With the 2020 election campaign heating up, the interests of business and politics are intersecting daily. While we’ve seen companies take stands on matters of public policy, we are now seeing presidential candidates speak out more forcefully regarding businesses and industries, on issues from antitrust to the environment to agriculture.
In a volatile 24-hour news cycle, driven by current events and the never-ending conversation on social media, a simple comment, tweet or offhand reference by a candidate can put your company in the spotlight and at risk.
A trend of calling out specific companies in policy positions is gaining traction as candidates make public pronouncements on topics ranging from tax policy to industrial competitiveness. The risks are real, to business reputation and to the business itself.
Candidates are emboldened by the often-viral response of social media, and the tendency of traditional news media to amplify any commentary that gains social traction. As a result, brand-bashing on the campaign trail has become one of the preferred ways for candidates to discover which messages resonate with the electorate.
Companies and industries can’t afford to sit on the sidelines hoping they’ll remain under the radar as candidates duke it out for name recognition. Simply put, watching and waiting is ill-advised.
A proactive issues management strategy, developed with insights about the candidates and an expert understanding of the anatomy of political campaigns, is the only effective way to protect your company’s reputation, business relationships and bottom line.
Three steps can help you navigate this complex and highly politicized environment.
First, conduct a vulnerability audit and action plan: Your company must anticipate the news cycle, and realistically assess where it is vulnerable to exploitation by candidates looking to score political points.
This requires an opposition research approach aided by access to the actual candidates and staff to understand their current positions, and the context in which those positions can be evolved. Who are the third-party influencers whose positions have merit? And how can they be deployed to keep your company, or entire issues, on the sidelines?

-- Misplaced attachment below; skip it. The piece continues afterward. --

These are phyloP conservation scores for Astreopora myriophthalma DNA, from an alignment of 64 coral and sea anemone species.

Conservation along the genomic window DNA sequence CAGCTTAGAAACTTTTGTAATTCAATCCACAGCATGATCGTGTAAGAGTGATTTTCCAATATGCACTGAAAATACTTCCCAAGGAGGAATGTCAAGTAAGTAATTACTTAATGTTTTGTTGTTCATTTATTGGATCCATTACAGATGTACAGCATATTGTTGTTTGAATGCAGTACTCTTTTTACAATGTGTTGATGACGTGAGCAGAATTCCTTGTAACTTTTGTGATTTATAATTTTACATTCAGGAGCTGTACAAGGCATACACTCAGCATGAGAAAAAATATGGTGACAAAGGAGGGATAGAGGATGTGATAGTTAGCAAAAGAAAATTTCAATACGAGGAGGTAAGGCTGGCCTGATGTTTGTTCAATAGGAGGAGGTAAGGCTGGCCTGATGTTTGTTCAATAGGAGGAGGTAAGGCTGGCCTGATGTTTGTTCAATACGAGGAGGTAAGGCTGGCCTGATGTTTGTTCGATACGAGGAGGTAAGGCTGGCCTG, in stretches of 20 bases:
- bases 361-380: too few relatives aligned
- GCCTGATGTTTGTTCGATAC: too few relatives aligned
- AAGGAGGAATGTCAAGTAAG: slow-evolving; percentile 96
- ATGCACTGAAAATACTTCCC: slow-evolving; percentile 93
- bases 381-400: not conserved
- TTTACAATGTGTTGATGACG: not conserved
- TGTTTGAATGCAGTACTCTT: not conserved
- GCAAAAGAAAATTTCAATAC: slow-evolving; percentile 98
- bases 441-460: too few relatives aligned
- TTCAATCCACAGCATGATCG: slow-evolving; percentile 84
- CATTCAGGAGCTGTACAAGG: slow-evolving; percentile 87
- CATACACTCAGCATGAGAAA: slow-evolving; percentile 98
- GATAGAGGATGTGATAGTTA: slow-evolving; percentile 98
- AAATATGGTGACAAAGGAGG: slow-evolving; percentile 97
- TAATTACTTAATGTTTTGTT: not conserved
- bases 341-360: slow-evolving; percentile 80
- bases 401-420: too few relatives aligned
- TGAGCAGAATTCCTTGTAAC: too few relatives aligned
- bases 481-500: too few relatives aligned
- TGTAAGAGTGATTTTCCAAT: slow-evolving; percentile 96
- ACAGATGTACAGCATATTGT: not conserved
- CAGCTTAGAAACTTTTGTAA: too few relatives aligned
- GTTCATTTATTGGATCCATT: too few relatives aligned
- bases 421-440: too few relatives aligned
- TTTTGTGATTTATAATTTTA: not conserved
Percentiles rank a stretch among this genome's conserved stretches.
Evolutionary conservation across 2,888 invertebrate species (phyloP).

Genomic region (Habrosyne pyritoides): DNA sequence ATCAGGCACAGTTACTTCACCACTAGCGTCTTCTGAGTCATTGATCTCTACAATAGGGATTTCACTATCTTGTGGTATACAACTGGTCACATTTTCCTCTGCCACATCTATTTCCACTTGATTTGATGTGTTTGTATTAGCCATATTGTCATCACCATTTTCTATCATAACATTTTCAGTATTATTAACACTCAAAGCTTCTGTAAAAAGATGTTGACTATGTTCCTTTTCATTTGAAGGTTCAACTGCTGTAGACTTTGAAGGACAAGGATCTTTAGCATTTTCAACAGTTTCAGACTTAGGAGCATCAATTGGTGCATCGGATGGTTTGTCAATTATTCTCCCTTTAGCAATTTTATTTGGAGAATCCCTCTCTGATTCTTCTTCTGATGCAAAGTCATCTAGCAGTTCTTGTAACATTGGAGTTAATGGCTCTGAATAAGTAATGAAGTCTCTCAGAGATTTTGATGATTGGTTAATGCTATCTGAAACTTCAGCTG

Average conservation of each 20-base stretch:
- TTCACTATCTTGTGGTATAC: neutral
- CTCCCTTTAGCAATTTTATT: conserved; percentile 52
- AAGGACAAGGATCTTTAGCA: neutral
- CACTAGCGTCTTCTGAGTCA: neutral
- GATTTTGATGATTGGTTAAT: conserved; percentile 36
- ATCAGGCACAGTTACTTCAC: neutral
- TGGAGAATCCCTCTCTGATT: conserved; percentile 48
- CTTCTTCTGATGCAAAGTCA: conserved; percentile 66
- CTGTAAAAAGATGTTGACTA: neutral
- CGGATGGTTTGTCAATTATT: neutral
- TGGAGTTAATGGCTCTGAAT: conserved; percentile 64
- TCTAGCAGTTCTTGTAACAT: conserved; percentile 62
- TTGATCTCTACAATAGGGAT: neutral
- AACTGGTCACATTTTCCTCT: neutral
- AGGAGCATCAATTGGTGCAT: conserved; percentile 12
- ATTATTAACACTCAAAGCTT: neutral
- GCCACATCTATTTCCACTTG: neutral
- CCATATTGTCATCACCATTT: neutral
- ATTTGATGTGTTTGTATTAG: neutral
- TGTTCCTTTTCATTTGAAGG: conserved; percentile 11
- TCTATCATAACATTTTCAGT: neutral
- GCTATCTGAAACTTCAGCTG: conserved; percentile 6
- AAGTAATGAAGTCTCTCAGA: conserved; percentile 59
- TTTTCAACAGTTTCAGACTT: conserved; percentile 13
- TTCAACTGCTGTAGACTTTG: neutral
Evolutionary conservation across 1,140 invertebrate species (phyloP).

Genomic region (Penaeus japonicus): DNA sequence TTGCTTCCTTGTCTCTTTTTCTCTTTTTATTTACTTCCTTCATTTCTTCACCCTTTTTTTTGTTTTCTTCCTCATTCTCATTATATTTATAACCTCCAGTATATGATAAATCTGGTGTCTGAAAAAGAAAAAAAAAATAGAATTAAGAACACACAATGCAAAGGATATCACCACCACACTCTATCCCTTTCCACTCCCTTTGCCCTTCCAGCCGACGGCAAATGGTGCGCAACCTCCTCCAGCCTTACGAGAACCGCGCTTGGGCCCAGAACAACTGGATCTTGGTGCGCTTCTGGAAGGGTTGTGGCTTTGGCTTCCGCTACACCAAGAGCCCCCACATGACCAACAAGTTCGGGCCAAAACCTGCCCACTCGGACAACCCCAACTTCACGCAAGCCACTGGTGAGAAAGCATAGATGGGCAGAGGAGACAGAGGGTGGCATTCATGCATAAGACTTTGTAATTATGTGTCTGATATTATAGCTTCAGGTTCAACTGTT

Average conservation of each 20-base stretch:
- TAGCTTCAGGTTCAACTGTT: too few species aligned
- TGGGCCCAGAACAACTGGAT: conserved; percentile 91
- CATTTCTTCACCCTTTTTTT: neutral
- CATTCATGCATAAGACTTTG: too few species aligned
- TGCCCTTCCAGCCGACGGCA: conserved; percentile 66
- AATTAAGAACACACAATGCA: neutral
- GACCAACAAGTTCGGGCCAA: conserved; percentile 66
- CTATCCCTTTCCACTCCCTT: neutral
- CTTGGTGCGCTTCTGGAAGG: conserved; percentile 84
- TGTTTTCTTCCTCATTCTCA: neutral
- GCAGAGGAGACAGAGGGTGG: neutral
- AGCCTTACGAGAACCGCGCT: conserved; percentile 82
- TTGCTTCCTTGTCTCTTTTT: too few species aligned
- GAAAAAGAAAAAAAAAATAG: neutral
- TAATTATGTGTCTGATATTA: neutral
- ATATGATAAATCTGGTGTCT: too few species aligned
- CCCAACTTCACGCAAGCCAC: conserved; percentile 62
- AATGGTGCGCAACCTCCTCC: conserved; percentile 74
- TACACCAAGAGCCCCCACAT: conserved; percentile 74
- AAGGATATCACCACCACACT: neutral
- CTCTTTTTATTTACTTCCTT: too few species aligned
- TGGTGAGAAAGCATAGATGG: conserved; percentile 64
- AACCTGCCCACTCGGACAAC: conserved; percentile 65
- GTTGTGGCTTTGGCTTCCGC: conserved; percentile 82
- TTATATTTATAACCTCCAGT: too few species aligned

Once the issues are identified and influencers mapped, you can craft a framework to guide the response.
Second, engage and educate. Working with candidates is entirely different than lobbying elected officials. Their campaigns can be more accessible, but their decisions are driven by immediate success, and that doesn’t always align with sound policy, facts or reason.
Also, candidates are often only superficially knowledgeable about any issue. When they advocate for a policy detrimental to your company, it may be the result of misinformation or a complete lack of information.
A proactive approach may encourage candidates to modify their views, to focus their narratives on different companies or industries, or just stay on the sidelines.
Third, respond. You may be preparing for the election cycle, and may have already engaged candidates or their staff, but your company could still end up in the center of a conversation that you would prefer to avoid.
If this happens, the rules of good crisis and issues management still apply, beginning with the decision of whether to respond at all. Predictive analytics applied to social conversation and the news can help you make that decision.
As we get closer to the Iowa caucuses, the intensity will increase, and the competition for media attention will become even more fierce. With advanced strategic planning, you can ensure that your company’s reputation does not become the victim of a candidate’s policy position, rhetoric, or social media post.
Michael Kempner is the founder and CEO of MWWPR. Carreen Winters is MWWPR’s Chief Strategy Officer and leads MWWPR’s reputation management practice.